“An English court has now ordered service of a injunction via Twitter — where the Twitter user was anonymous, impersonating a blogger (it’s a complicated world out there!): http://news.bbc.co.uk/2/hi/technology/8285954.stm
According the BBC report, The plaintiff, Donal Blaney’s injunction alleges breach of copyright (arguably, “Twitterjacking” or identity-theft) and is known as the “Blaney’s Blarney Order”, which is to be served via a link to the text of the full court order, on an “unknown Twitter user who anonymously posts to the site using the same name as a right-wing political blogger.” It may be difficult to effect service directly (i.e. via a Direct Message or “DM” in Twitter-speak) unless both Mr. Blaney and the anonymous Twitter user follow one another, but perhaps the English judge’s order is broad enough to simply require the use of the Twitter address: @blaneysblarney.
“The so-called “Blaney’s Blaney Order” has a number of serious jurisdictional and procedural obstacles. First, unless the defendant, anonymous Twitter user, resides in Canada (where there is a bilateral reciprocal enforcement of foreign judgments treaty with the UK), the service out of the jurisdiction without prior leave of the court will require a letter of request/letters rogatory (particularly if he/she resides in the U.S.). The SCC decision in Pro Swing v. Elta Golf allows for non-monetary foreign orders, including foreign injunctions, to be recognized or enforced; however, the prevailing wisdom is to obtain letters of request/letters rogatory.
Second, an ex parte injunction served via Twitter is not equivalent to a World-wide freezing order/Mareva injunction, as it only validates service ex juris, but does not establish either personal or subject-matter jurisdiction over the lis or the defendant. A Norwich-style order would have accomplished the same objective, and Twitter would have likely complied by disclosing the identity of the alleged copyright infringer. However, unless “Blaney’s Blarney” blog is copyright or trademark registered in the UK, a grand total of 12 tweets by @blaneysblarney hardly constitutes IP infringement. Of course, if the basis of the claim is Twitterjacking (i.e. tort of appropriation of personality), then there may be some merit in the injunctive proceedings.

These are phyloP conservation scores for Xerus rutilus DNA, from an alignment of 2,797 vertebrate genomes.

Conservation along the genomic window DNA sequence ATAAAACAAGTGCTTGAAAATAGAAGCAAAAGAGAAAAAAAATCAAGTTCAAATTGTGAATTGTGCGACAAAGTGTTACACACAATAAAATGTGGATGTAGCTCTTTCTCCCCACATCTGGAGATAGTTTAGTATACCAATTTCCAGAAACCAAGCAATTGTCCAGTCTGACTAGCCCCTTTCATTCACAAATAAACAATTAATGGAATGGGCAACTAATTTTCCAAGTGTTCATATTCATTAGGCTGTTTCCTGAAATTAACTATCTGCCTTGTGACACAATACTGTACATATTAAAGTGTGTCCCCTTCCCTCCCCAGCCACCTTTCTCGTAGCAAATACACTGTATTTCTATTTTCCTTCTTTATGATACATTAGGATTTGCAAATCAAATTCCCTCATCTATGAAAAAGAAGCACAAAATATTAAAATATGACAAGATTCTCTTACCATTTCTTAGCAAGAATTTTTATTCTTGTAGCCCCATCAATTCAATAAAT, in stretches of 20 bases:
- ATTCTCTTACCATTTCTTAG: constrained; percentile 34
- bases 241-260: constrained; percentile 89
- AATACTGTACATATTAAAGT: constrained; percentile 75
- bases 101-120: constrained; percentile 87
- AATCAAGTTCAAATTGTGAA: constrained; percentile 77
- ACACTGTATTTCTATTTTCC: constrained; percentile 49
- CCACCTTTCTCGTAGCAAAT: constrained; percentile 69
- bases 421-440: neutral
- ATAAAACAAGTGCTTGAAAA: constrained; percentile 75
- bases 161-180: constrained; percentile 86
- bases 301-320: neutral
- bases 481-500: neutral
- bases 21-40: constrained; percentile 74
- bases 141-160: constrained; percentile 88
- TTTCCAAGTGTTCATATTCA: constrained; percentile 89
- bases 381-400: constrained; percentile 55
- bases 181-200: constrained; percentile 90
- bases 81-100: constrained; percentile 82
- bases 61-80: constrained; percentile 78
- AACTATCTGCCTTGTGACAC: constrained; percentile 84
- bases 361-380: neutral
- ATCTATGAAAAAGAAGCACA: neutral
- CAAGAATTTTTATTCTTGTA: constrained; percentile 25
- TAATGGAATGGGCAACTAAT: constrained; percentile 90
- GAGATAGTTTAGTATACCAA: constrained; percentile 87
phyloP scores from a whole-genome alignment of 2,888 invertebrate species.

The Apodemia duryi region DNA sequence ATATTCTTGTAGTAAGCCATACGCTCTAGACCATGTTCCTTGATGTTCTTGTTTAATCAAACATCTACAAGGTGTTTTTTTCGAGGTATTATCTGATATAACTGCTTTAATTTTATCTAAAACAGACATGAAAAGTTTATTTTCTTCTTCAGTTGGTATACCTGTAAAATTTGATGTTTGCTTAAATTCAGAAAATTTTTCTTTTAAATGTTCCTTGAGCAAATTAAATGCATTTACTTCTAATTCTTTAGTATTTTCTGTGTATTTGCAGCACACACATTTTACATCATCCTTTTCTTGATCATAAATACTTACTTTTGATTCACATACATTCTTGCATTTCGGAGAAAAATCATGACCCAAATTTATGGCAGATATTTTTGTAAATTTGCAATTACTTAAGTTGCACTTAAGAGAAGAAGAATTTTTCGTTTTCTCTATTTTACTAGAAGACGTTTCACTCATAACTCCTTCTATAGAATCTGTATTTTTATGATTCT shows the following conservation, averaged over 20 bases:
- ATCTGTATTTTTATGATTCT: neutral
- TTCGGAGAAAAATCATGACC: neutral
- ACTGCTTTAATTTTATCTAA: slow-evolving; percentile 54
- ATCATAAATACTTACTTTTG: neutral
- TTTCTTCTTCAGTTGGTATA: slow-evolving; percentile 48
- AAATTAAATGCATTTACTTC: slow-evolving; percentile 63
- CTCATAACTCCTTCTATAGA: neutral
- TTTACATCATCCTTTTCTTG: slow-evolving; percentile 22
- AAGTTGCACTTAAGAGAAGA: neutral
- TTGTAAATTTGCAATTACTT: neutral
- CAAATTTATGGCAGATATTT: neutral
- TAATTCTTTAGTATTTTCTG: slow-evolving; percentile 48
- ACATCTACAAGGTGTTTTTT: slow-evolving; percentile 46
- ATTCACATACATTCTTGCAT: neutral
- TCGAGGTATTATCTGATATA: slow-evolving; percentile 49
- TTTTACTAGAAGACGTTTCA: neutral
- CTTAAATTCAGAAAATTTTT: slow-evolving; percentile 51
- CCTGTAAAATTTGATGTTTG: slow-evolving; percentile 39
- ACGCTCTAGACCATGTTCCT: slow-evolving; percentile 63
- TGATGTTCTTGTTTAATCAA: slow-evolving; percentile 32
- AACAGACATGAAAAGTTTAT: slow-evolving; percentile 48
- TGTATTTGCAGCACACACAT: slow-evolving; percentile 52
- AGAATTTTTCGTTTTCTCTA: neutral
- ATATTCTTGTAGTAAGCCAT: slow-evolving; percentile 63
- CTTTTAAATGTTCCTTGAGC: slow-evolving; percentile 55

With respect to you [John Gregory’s] question posed:
“Would a Canadian court make such an order, given the growing (but still small) number of precedents (but only one in Canada so far) of treating social media as one more alternative ‘place’ on which indirect service can be made?”
My answer is a “qualified” yes. If a plaintiff demonstrates to a Canadian court (except Quebec) that the most effective means of bringing notice of the claim to the anonymous defendant is by alternative means of service via Twitter, Facebook, MySpace, etc., then obtaining such an order authorizing service is of no real moment. However, the “John Doe” (Ontario Rule 30.10/31.10 type motions) and pre-action discovery Norwich orders are the preferred means of uncloaking anonymous internet users. (see my blog post. )